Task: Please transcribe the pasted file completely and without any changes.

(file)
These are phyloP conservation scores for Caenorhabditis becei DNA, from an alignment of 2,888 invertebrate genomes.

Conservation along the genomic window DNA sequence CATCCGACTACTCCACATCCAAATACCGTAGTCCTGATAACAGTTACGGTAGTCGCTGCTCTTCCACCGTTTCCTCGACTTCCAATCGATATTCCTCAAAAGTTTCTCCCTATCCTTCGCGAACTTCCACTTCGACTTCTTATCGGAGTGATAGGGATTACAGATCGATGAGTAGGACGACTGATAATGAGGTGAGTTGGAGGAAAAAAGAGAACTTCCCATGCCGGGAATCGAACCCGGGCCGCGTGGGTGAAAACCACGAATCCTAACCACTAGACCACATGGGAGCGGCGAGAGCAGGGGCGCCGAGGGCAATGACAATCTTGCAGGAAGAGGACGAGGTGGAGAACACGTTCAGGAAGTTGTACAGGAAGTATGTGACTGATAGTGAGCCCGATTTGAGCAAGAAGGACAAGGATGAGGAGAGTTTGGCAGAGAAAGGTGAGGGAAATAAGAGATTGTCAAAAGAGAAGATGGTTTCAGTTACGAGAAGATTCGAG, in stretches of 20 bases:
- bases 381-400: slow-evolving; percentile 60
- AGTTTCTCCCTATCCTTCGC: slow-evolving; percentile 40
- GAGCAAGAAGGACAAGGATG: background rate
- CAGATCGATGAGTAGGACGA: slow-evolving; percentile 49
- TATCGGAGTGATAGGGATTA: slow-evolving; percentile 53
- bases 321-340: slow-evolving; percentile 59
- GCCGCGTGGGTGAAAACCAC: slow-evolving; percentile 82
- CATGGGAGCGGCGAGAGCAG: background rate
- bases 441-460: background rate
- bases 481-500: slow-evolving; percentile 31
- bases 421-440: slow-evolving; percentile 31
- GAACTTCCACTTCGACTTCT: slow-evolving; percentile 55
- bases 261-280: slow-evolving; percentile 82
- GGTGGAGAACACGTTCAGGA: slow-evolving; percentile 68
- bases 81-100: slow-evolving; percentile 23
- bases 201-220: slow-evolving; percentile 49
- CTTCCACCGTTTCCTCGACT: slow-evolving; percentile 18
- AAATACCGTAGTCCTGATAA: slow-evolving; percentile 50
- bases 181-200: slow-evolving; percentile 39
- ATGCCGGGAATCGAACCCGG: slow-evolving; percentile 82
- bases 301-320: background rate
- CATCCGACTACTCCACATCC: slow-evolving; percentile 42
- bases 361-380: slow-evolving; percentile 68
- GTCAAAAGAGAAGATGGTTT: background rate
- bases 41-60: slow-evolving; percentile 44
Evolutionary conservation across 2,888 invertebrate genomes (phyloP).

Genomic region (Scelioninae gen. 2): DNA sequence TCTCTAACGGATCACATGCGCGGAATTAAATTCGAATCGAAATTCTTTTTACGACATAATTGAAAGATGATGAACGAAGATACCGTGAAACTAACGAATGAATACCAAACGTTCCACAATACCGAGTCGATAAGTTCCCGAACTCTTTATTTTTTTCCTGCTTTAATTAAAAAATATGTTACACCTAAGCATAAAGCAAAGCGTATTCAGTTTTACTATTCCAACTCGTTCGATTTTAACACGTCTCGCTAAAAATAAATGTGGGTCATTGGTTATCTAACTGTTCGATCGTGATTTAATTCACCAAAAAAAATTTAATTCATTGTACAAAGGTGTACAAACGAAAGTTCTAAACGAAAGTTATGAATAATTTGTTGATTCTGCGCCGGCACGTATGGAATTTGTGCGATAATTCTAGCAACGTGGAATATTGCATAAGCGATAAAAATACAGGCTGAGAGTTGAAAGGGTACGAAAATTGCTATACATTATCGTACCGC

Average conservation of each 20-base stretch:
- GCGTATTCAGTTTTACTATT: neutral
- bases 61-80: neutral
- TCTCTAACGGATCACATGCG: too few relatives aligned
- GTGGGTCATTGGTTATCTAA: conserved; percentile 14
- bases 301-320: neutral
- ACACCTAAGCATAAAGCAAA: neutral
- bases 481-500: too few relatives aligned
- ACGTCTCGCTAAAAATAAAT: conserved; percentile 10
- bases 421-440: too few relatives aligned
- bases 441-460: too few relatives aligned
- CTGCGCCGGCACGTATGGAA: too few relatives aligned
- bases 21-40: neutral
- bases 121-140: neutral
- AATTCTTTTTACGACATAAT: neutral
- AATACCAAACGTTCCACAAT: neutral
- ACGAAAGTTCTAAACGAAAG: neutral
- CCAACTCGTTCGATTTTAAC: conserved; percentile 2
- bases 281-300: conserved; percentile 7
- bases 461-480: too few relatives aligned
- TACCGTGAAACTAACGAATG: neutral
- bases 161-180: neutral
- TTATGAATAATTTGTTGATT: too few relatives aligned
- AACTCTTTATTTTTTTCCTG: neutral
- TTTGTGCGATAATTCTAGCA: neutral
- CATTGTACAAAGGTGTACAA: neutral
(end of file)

These are phyloP conservation scores for Caenorhabditis becei DNA, from an alignment of 2,888 invertebrate genomes.

Conservation along the genomic window DNA sequence CATCCGACTACTCCACATCCAAATACCGTAGTCCTGATAACAGTTACGGTAGTCGCTGCTCTTCCACCGTTTCCTCGACTTCCAATCGATATTCCTCAAAAGTTTCTCCCTATCCTTCGCGAACTTCCACTTCGACTTCTTATCGGAGTGATAGGGATTACAGATCGATGAGTAGGACGACTGATAATGAGGTGAGTTGGAGGAAAAAAGAGAACTTCCCATGCCGGGAATCGAACCCGGGCCGCGTGGGTGAAAACCACGAATCCTAACCACTAGACCACATGGGAGCGGCGAGAGCAGGGGCGCCGAGGGCAATGACAATCTTGCAGGAAGAGGACGAGGTGGAGAACACGTTCAGGAAGTTGTACAGGAAGTATGTGACTGATAGTGAGCCCGATTTGAGCAAGAAGGACAAGGATGAGGAGAGTTTGGCAGAGAAAGGTGAGGGAAATAAGAGATTGTCAAAAGAGAAGATGGTTTCAGTTACGAGAAGATTCGAG, in stretches of 20 bases:
- bases 381-400: slow-evolving; percentile 60
- AGTTTCTCCCTATCCTTCGC: slow-evolving; percentile 40
- GAGCAAGAAGGACAAGGATG: background rate
- CAGATCGATGAGTAGGACGA: slow-evolving; percentile 49
- TATCGGAGTGATAGGGATTA: slow-evolving; percentile 53
- bases 321-340: slow-evolving; percentile 59
- GCCGCGTGGGTGAAAACCAC: slow-evolving; percentile 82
- CATGGGAGCGGCGAGAGCAG: background rate
- bases 441-460: background rate
- bases 481-500: slow-evolving; percentile 31
- bases 421-440: slow-evolving; percentile 31
- GAACTTCCACTTCGACTTCT: slow-evolving; percentile 55
- bases 261-280: slow-evolving; percentile 82
- GGTGGAGAACACGTTCAGGA: slow-evolving; percentile 68
- bases 81-100: slow-evolving; percentile 23
- bases 201-220: slow-evolving; percentile 49
- CTTCCACCGTTTCCTCGACT: slow-evolving; percentile 18
- AAATACCGTAGTCCTGATAA: slow-evolving; percentile 50
- bases 181-200: slow-evolving; percentile 39
- ATGCCGGGAATCGAACCCGG: slow-evolving; percentile 82
- bases 301-320: background rate
- CATCCGACTACTCCACATCC: slow-evolving; percentile 42
- bases 361-380: slow-evolving; percentile 68
- GTCAAAAGAGAAGATGGTTT: background rate
- bases 41-60: slow-evolving; percentile 44
Evolutionary conservation across 2,888 invertebrate genomes (phyloP).

Genomic region (Scelioninae gen. 2): DNA sequence TCTCTAACGGATCACATGCGCGGAATTAAATTCGAATCGAAATTCTTTTTACGACATAATTGAAAGATGATGAACGAAGATACCGTGAAACTAACGAATGAATACCAAACGTTCCACAATACCGAGTCGATAAGTTCCCGAACTCTTTATTTTTTTCCTGCTTTAATTAAAAAATATGTTACACCTAAGCATAAAGCAAAGCGTATTCAGTTTTACTATTCCAACTCGTTCGATTTTAACACGTCTCGCTAAAAATAAATGTGGGTCATTGGTTATCTAACTGTTCGATCGTGATTTAATTCACCAAAAAAAATTTAATTCATTGTACAAAGGTGTACAAACGAAAGTTCTAAACGAAAGTTATGAATAATTTGTTGATTCTGCGCCGGCACGTATGGAATTTGTGCGATAATTCTAGCAACGTGGAATATTGCATAAGCGATAAAAATACAGGCTGAGAGTTGAAAGGGTACGAAAATTGCTATACATTATCGTACCGC

Average conservation of each 20-base stretch:
- GCGTATTCAGTTTTACTATT: neutral
- bases 61-80: neutral
- TCTCTAACGGATCACATGCG: too few relatives aligned
- GTGGGTCATTGGTTATCTAA: conserved; percentile 14
- bases 301-320: neutral
- ACACCTAAGCATAAAGCAAA: neutral
- bases 481-500: too few relatives aligned
- ACGTCTCGCTAAAAATAAAT: conserved; percentile 10
- bases 421-440: too few relatives aligned
- bases 441-460: too few relatives aligned
- CTGCGCCGGCACGTATGGAA: too few relatives aligned
- bases 21-40: neutral
- bases 121-140: neutral
- AATTCTTTTTACGACATAAT: neutral
- AATACCAAACGTTCCACAAT: neutral
- ACGAAAGTTCTAAACGAAAG: neutral
- CCAACTCGTTCGATTTTAAC: conserved; percentile 2
- bases 281-300: conserved; percentile 7
- bases 461-480: too few relatives aligned
- TACCGTGAAACTAACGAATG: neutral
- bases 161-180: neutral
- TTATGAATAATTTGTTGATT: too few relatives aligned
- AACTCTTTATTTTTTTCCTG: neutral
- TTTGTGCGATAATTCTAGCA: neutral
- CATTGTACAAAGGTGTACAA: neutral